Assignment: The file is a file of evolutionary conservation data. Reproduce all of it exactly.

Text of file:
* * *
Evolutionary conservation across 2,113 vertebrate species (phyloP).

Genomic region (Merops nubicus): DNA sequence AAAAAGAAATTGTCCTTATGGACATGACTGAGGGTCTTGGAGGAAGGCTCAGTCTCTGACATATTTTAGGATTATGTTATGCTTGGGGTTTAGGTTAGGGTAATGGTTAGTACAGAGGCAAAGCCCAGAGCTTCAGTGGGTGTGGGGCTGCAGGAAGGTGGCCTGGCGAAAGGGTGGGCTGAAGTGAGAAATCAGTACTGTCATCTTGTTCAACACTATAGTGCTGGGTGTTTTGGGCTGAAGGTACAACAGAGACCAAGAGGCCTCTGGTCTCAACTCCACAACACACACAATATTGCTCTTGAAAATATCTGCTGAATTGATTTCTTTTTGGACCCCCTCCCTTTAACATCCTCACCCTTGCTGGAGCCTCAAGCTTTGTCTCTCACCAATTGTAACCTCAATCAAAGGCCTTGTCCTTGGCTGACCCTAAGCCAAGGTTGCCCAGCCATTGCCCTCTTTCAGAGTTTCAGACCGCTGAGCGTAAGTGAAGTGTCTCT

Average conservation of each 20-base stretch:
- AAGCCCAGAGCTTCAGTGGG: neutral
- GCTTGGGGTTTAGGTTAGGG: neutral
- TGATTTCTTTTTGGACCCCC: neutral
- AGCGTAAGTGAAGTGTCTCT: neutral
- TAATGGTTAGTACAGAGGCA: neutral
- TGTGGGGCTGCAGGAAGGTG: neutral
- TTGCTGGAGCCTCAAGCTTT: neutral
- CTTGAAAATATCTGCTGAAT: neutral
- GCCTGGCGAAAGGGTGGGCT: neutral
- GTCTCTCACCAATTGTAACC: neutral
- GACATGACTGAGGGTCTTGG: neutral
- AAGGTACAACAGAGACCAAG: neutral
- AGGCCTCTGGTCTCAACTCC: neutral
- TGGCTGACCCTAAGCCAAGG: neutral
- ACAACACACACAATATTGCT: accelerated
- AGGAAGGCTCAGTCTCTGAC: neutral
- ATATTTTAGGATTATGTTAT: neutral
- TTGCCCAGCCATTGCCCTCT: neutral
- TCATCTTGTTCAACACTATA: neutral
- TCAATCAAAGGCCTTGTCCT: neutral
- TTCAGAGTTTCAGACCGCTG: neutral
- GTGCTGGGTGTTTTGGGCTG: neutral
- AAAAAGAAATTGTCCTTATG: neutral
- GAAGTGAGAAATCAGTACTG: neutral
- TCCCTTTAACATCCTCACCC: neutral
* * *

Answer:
Evolutionary conservation across 2,113 vertebrate species (phyloP).

Genomic region (Merops nubicus): DNA sequence AAAAAGAAATTGTCCTTATGGACATGACTGAGGGTCTTGGAGGAAGGCTCAGTCTCTGACATATTTTAGGATTATGTTATGCTTGGGGTTTAGGTTAGGGTAATGGTTAGTACAGAGGCAAAGCCCAGAGCTTCAGTGGGTGTGGGGCTGCAGGAAGGTGGCCTGGCGAAAGGGTGGGCTGAAGTGAGAAATCAGTACTGTCATCTTGTTCAACACTATAGTGCTGGGTGTTTTGGGCTGAAGGTACAACAGAGACCAAGAGGCCTCTGGTCTCAACTCCACAACACACACAATATTGCTCTTGAAAATATCTGCTGAATTGATTTCTTTTTGGACCCCCTCCCTTTAACATCCTCACCCTTGCTGGAGCCTCAAGCTTTGTCTCTCACCAATTGTAACCTCAATCAAAGGCCTTGTCCTTGGCTGACCCTAAGCCAAGGTTGCCCAGCCATTGCCCTCTTTCAGAGTTTCAGACCGCTGAGCGTAAGTGAAGTGTCTCT

Average conservation of each 20-base stretch:
- AAGCCCAGAGCTTCAGTGGG: neutral
- GCTTGGGGTTTAGGTTAGGG: neutral
- TGATTTCTTTTTGGACCCCC: neutral
- AGCGTAAGTGAAGTGTCTCT: neutral
- TAATGGTTAGTACAGAGGCA: neutral
- TGTGGGGCTGCAGGAAGGTG: neutral
- TTGCTGGAGCCTCAAGCTTT: neutral
- CTTGAAAATATCTGCTGAAT: neutral
- GCCTGGCGAAAGGGTGGGCT: neutral
- GTCTCTCACCAATTGTAACC: neutral
- GACATGACTGAGGGTCTTGG: neutral
- AAGGTACAACAGAGACCAAG: neutral
- AGGCCTCTGGTCTCAACTCC: neutral
- TGGCTGACCCTAAGCCAAGG: neutral
- ACAACACACACAATATTGCT: accelerated
- AGGAAGGCTCAGTCTCTGAC: neutral
- ATATTTTAGGATTATGTTAT: neutral
- TTGCCCAGCCATTGCCCTCT: neutral
- TCATCTTGTTCAACACTATA: neutral
- TCAATCAAAGGCCTTGTCCT: neutral
- TTCAGAGTTTCAGACCGCTG: neutral
- GTGCTGGGTGTTTTGGGCTG: neutral
- AAAAAGAAATTGTCCTTATG: neutral
- GAAGTGAGAAATCAGTACTG: neutral
- TCCCTTTAACATCCTCACCC: neutral